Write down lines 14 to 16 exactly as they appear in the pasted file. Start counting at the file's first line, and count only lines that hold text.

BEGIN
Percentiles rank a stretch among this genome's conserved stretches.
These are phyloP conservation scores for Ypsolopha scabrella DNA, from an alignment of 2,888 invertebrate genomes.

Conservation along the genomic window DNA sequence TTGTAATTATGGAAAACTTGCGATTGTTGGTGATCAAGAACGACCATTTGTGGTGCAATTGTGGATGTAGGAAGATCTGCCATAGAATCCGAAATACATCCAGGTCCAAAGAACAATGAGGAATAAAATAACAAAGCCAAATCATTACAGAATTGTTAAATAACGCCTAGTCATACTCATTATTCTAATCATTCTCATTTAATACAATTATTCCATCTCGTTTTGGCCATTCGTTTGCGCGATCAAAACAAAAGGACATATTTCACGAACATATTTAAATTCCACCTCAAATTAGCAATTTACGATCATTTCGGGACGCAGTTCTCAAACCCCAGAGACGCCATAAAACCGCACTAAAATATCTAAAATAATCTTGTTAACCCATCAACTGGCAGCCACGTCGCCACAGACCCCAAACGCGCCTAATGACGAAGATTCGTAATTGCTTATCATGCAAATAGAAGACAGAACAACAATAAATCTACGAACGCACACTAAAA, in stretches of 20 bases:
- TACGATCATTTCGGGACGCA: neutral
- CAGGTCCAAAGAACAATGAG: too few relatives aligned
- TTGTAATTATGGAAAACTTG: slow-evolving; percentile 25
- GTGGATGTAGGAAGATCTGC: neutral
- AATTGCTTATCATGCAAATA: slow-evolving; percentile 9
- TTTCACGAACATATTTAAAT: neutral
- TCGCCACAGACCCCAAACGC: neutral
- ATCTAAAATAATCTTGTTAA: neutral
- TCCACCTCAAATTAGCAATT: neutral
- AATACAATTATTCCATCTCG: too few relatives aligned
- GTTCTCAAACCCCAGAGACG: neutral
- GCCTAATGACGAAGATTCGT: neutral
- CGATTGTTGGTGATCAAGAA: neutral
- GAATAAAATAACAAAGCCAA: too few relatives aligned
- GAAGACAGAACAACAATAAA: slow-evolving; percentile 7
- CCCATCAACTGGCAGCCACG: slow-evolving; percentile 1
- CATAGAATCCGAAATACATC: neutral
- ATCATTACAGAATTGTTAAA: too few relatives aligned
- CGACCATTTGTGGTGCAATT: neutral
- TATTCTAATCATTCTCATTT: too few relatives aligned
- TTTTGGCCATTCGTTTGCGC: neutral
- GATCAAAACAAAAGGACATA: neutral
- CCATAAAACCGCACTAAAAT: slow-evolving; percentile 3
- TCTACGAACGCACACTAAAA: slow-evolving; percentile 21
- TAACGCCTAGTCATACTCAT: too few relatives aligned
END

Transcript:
- GTTCTCAAACCCCAGAGACG: neutral
- GCCTAATGACGAAGATTCGT: neutral
- CGATTGTTGGTGATCAAGAA: neutral